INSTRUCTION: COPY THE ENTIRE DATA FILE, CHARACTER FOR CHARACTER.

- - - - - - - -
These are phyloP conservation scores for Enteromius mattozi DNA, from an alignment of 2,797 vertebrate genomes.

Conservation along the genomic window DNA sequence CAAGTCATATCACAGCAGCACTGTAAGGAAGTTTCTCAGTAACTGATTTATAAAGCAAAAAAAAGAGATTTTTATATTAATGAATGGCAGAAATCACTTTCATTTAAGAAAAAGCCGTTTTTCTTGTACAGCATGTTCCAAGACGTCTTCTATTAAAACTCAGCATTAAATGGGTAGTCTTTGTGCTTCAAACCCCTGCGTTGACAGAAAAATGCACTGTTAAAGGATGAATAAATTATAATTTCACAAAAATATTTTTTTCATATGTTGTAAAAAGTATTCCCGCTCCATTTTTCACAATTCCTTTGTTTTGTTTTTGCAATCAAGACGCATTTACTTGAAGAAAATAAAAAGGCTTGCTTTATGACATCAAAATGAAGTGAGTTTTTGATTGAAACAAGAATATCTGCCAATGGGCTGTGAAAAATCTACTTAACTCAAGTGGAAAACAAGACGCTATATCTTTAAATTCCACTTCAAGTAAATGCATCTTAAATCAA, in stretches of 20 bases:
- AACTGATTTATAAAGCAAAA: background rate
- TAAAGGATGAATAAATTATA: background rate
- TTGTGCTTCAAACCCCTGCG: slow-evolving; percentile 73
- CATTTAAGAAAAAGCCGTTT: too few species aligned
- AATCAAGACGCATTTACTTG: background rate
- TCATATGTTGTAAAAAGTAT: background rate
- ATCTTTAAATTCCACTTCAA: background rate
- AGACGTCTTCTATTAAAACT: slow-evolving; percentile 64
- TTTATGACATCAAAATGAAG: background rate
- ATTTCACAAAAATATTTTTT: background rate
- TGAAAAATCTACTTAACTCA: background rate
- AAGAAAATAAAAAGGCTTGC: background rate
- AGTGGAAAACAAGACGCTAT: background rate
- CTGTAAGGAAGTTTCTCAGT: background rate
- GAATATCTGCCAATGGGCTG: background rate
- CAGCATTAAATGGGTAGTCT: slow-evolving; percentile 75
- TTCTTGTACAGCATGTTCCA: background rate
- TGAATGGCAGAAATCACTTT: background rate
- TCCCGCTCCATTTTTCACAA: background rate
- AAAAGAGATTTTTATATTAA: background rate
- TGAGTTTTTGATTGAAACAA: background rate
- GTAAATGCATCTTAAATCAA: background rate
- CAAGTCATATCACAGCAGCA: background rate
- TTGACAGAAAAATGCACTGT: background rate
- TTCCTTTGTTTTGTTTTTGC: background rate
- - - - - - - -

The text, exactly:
These are phyloP conservation scores for Enteromius mattozi DNA, from an alignment of 2,797 vertebrate genomes.

Conservation along the genomic window DNA sequence CAAGTCATATCACAGCAGCACTGTAAGGAAGTTTCTCAGTAACTGATTTATAAAGCAAAAAAAAGAGATTTTTATATTAATGAATGGCAGAAATCACTTTCATTTAAGAAAAAGCCGTTTTTCTTGTACAGCATGTTCCAAGACGTCTTCTATTAAAACTCAGCATTAAATGGGTAGTCTTTGTGCTTCAAACCCCTGCGTTGACAGAAAAATGCACTGTTAAAGGATGAATAAATTATAATTTCACAAAAATATTTTTTTCATATGTTGTAAAAAGTATTCCCGCTCCATTTTTCACAATTCCTTTGTTTTGTTTTTGCAATCAAGACGCATTTACTTGAAGAAAATAAAAAGGCTTGCTTTATGACATCAAAATGAAGTGAGTTTTTGATTGAAACAAGAATATCTGCCAATGGGCTGTGAAAAATCTACTTAACTCAAGTGGAAAACAAGACGCTATATCTTTAAATTCCACTTCAAGTAAATGCATCTTAAATCAA, in stretches of 20 bases:
- AACTGATTTATAAAGCAAAA: background rate
- TAAAGGATGAATAAATTATA: background rate
- TTGTGCTTCAAACCCCTGCG: slow-evolving; percentile 73
- CATTTAAGAAAAAGCCGTTT: too few species aligned
- AATCAAGACGCATTTACTTG: background rate
- TCATATGTTGTAAAAAGTAT: background rate
- ATCTTTAAATTCCACTTCAA: background rate
- AGACGTCTTCTATTAAAACT: slow-evolving; percentile 64
- TTTATGACATCAAAATGAAG: background rate
- ATTTCACAAAAATATTTTTT: background rate
- TGAAAAATCTACTTAACTCA: background rate
- AAGAAAATAAAAAGGCTTGC: background rate
- AGTGGAAAACAAGACGCTAT: background rate
- CTGTAAGGAAGTTTCTCAGT: background rate
- GAATATCTGCCAATGGGCTG: background rate
- CAGCATTAAATGGGTAGTCT: slow-evolving; percentile 75
- TTCTTGTACAGCATGTTCCA: background rate
- TGAATGGCAGAAATCACTTT: background rate
- TCCCGCTCCATTTTTCACAA: background rate
- AAAAGAGATTTTTATATTAA: background rate
- TGAGTTTTTGATTGAAACAA: background rate
- GTAAATGCATCTTAAATCAA: background rate
- CAAGTCATATCACAGCAGCA: background rate
- TTGACAGAAAAATGCACTGT: background rate
- TTCCTTTGTTTTGTTTTTGC: background rate